Windows 11 debuted last week as Microsoft’s next-generation operating system. The new Windows version brings a revamped interface as well as a list of changes over Windows 10, including a centrally aligned Start menu and new startup sounds. Windows 11 also brings enhancements with multitasking and PC gaming. Further, the latest Windows OS comes with the updated Microsoft Store that has a lot of underlying changes — including access to Android apps. Windows 11 also carries new wallpapers, animation effects, and sounds to deliver a fresh experience.
On this week’s episode of Gadgets 360 podcast Orbital, video producer Shubham Raheja and I (Orbital producer Jagmeet Singh) discuss all about Windows 11 with host Akhil Arora. The new Windows version has arrived nearly six years after the release of Windows 10.
The interface changes on Windows 11 make it look similar to Apple’s macOS and Google’s Chrome OS. You’ll get rounded corner edges across menus and windows and updated widgets. But Microsoft has provided some changes to give its own flavour as well. These, for instance, include a Microsoft Teams integration and an all-new search functionality.
In addition to changes at the basic levels, Windows 11 includes support for Android apps that comes from the Amazon Appstore, which will be a part of Microsoft Store in the future. Microsoft has also partnered with Intel to bring its Intel Bridge runtime compiler to the new Windows version for natively running Android apps.
Users will also be able to sideload APK files to install Android apps on Windows 11, although whether you’ll need to access the command line to do so, or if you will be able to install the app by just double-clicking on the APK needs to be confirmed. At the same time, it appears that the apps available on Windows 11 will not be able to use Google Play Services which will limit the functionality of Android apps on Windows.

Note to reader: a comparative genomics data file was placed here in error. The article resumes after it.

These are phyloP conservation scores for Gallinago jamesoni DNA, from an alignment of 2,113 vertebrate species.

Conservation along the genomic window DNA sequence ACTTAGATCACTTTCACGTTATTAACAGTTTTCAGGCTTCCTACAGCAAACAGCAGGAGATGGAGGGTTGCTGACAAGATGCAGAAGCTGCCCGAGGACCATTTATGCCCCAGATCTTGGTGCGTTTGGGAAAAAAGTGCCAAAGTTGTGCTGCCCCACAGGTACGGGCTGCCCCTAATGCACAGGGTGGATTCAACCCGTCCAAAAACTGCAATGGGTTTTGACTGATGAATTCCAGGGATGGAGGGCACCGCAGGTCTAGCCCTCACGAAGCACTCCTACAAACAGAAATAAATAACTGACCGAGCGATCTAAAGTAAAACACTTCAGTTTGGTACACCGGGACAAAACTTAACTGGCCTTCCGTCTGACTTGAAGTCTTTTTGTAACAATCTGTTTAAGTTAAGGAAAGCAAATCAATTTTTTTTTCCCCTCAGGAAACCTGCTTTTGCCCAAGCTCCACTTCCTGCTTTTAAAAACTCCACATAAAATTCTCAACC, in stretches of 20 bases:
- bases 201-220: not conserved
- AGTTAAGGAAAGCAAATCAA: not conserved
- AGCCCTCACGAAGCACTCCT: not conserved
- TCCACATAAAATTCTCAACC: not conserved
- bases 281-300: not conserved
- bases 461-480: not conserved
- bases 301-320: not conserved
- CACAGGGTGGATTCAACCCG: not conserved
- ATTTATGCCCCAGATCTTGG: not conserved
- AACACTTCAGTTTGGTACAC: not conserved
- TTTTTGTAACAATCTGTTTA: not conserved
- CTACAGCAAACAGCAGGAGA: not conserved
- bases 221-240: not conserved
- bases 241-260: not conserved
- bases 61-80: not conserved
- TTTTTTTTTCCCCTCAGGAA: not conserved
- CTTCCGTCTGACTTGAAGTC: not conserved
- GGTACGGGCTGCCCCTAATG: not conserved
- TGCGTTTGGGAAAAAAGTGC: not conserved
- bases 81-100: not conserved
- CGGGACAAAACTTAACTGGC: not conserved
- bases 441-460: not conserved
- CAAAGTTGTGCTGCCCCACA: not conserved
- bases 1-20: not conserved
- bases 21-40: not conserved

Specifically for gamers, Windows 11 has DirectX 12 Ultimate, Auto HDR (first brought to Xbox Series S/X consoles, also from Microsoft), and DirectStorage. The last of those offers faster load times for high-end, AAA gaming titles. Further, gamers will be able to access Xbox Game Pass directly from their Windows 11 PCs.
Microsoft is also yet to clear the air on the minimum hardware requirements front and who all would receive Windows 11 as a free upgrade. The company did indicate that the new Windows experience will be available as a software update to people who have some of the latest top-end laptops.
Initially, Microsoft offered the PC Health Check app to let Windows 10 users test whether their machines are compatible with the new operating system. It, however, temporarily removed that app to address some feedback. People on Windows 7 and Windows 8 are also not confirmed to receive Windows 11 on their systems.
We speak about all that confusion and much more about Windows 11 that you can check out in our discussion.
You can listen to the full Orbital episode on Windows 11 by hitting the play button on the Spotify player above. You can also follow the Gadgets 360 podcast on Amazon Music, Apple Podcasts, Google Podcasts, Spotify, and wherever you get your podcasts. Please rate us and leave a review.
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